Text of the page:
Another first, we had a bumper crop of Saskatoon berries from a natural stand of berry bushes beside our house.  This year was also a record year for raspberry production, and we will be selling frozen raspberries this fall at the Saskatoon Farmer's Market.  

We are looking forward to next year.

Sunday, September 25, 2011

Western Producer.

September 22nd's edition (page 82) of the Western Producer published a photo of our flower display at the Saskatoon Farmer's Market. Thanks Mickey Watson for taking the time to photograph the display and then submitting them to the Producer.  

Thursday, September 22, 2011

Tomatoes, tomatoes, tomatoes.....

Want to share our experience with roasting tomatoes.  We are preserving tomatoes for the first time this way, and we are really enjoying them.  The tomatoes are the Tumbler variety and the picture above is before they went into the oven and the picture below is after they have been roasted.  The process is simply halving the tomatoes and laying them cut side up on a cookie sheet.  Drizzle olive oil over them, and season with salt and pepper.  Place in a 300F oven and roast for 2 hours.  I placed two cookie sheets in the oven together and they roasted up just fine.  They can be frozen or stored in the fridge for a short time.  I guarantee they will not last too long.  They are wonderfully sweet and go great with a tangy cheese, (goat cheese is my favourite) or eaten right out of the oven.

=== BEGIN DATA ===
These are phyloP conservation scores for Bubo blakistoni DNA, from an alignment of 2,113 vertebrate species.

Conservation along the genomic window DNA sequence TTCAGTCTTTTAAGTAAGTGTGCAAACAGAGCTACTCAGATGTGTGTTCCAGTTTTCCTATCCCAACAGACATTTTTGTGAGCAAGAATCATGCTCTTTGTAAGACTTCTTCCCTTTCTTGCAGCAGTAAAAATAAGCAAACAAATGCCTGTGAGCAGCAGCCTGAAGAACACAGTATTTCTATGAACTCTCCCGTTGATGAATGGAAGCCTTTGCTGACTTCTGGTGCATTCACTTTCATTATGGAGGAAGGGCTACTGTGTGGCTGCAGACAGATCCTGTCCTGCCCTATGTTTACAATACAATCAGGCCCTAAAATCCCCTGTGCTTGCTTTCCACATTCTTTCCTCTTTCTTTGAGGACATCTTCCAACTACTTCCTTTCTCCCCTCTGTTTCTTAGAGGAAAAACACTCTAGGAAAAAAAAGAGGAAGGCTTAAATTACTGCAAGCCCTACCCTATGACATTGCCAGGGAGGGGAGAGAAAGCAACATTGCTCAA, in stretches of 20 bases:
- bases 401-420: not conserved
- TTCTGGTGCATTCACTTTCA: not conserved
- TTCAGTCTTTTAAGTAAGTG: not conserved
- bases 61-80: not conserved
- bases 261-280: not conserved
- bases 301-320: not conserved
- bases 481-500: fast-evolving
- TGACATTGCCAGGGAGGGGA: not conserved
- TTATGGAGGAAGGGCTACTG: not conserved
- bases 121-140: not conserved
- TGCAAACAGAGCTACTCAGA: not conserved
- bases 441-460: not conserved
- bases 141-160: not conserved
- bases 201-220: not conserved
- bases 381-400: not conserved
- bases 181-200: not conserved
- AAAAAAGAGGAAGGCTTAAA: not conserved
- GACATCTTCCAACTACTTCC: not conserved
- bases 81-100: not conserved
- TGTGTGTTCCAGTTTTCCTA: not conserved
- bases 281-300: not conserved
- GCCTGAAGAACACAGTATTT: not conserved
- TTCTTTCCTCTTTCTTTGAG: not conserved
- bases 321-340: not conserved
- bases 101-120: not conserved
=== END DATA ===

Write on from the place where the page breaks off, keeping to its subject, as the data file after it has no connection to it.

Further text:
With our next batch of large ripe tomatoes we are going to roast them at 200F for 10-12 hours, drizzled with olive oil and sprinkled with salt and pepper.  They also can be frozen for future use.

With the unseasonably warm temperatures we are going to do some painting on the house, something we just couldn't find the time to do this summer.  We have been digging out the plant material in the gardens and will let them dry for a little while and then we will shred them and incorporate into the soil along with alfalfa straw.
Last week just before the frost hit we had a group of students from the Saskatoon School of Horticulture visit the farm.   We gave them tours of the gardens and talked a lot about the various flowers we grow and cut for fresh cuts.  We enjoyed having them visit, and hope they will make this an annual trek with next years group of students.